By Roz Hamlett, Portfolio Editor
Frank Minervini oversees the structural maintenance of the George Washington Bridge — from bolts and joints to suspender ropes and cables, as well as the 77 lane miles of roadway, the tunnels, toll booths and the bus station at the east end of the span.
It’s a labor of love for the 27-year Port Authority veteran, who leads a team of six workers covering every inch of the bridge. And it’s no easy task, given the dynamic nature of the bridge environment and the physically demanding work that must be performed.
“We treat every job as if our personal signature was going on it,” Minervini said. “In inclement weather especially, we feel we have a responsibility to all the nurses, doctors, fire, police and first responders, as well as our fellow Port Authority employees, who need to cross the bridge to do their jobs.”
Working at the GWB has never been for the careless or faint of heart. To qualify for a spot on the structural maintenance crew, candidates must pass written and physical tests, including walking to the center of one of the bridge’s enormous barrel cables and straddling it.
Those selected need to be able to navigate treacherous cables and ropes, withstand the driving snow, sleet and rain that comes with the job, and conquer the bridge’s breathtaking heights, which can send shivers down the spine of even the toughest worker.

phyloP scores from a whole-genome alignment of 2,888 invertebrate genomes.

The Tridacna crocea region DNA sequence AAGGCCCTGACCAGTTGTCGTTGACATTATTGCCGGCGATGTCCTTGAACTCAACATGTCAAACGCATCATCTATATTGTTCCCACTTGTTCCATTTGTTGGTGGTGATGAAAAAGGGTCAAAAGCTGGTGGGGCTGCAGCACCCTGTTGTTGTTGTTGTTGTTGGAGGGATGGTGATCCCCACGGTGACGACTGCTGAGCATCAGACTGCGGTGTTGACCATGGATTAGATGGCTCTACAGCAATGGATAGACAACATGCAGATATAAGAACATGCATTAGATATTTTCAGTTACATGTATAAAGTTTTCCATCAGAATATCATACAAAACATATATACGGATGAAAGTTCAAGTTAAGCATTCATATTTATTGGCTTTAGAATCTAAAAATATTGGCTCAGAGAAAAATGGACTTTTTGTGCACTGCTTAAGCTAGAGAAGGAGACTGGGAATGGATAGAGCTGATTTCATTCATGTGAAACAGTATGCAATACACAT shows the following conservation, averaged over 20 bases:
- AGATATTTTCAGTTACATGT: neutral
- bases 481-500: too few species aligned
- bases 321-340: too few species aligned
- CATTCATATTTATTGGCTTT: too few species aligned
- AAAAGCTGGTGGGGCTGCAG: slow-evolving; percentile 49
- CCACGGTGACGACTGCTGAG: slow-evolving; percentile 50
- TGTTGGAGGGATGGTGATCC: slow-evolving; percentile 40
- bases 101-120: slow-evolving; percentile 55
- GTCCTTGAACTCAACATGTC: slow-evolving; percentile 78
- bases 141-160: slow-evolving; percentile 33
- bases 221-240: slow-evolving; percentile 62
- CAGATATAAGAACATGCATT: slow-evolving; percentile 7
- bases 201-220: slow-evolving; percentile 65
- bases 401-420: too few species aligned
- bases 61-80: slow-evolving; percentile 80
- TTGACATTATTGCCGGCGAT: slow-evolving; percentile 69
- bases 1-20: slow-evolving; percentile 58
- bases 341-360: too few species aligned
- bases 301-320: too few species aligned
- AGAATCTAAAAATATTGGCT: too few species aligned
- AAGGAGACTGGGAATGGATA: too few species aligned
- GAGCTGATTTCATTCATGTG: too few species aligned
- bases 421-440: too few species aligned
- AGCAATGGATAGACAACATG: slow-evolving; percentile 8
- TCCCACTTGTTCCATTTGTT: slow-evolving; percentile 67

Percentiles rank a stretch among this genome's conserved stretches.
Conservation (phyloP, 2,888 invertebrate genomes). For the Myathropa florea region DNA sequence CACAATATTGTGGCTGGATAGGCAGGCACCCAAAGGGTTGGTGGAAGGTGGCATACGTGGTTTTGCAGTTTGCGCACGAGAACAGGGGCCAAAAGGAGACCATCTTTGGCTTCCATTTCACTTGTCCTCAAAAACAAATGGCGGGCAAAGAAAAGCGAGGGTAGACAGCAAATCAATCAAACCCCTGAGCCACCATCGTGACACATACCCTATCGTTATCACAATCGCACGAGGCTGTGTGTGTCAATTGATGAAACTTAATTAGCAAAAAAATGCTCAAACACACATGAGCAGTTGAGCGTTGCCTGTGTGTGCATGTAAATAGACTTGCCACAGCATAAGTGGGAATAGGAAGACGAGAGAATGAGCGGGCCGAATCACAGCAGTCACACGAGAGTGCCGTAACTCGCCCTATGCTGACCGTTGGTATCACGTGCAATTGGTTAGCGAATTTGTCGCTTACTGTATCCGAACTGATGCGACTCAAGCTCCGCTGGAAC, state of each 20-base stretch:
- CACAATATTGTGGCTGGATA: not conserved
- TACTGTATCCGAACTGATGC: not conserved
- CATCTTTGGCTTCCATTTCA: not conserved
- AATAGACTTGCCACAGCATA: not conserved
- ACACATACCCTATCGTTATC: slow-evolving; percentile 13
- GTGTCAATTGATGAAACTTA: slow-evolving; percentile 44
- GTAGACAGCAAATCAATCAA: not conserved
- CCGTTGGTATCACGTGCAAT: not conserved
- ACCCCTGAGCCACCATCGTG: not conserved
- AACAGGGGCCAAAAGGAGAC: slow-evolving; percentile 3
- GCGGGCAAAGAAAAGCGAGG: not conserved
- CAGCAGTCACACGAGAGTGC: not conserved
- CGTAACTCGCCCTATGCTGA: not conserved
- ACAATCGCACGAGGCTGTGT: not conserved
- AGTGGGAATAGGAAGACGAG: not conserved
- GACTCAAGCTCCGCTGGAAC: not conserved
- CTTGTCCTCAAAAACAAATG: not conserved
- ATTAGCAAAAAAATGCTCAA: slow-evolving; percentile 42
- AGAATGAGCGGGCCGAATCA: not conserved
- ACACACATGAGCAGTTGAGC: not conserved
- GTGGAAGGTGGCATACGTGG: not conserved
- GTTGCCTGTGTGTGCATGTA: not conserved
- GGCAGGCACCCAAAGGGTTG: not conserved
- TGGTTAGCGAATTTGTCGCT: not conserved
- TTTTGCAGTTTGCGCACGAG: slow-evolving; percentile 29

“You may have it in your heart, but you have to pass the height test,” said Fred Grover, Minervini’s deputy. “It’s dangerous work, but we have the angels on our shoulders.”
Assisted by the Port Authority’s Engineering Department, the structural maintenance crew performs all types of structural repairs generated by inspection reports. These include bi-weekly visual inspections and quarterly imaging of the finger joints, which are sensitive to temperature changes and prone to breakage.
The finger joints in the bridge road surface expand and contract vertically in response to the weather, and give the bridge flexibility.
Working at heights up to 600 feet above water in wind gusts that can approach 30 miles per hour, the team conducts some 150 hands-on inspections annually to make sure the 85-year-old bridge maintains its structural integrity. During the winter, there’s the dangerous task of knocking off ice that can collect everywhere, including the bridge’s four massive barrel cables.
Minervini, who described himself as “in awe of the structure and its importance to the region” when he started work there in 1999, said his team’s approach to keeping the bridge structurally sound and safe for drivers comes from a pride of ownership.
“We take ownership of the facility and we care about what we do,” he said.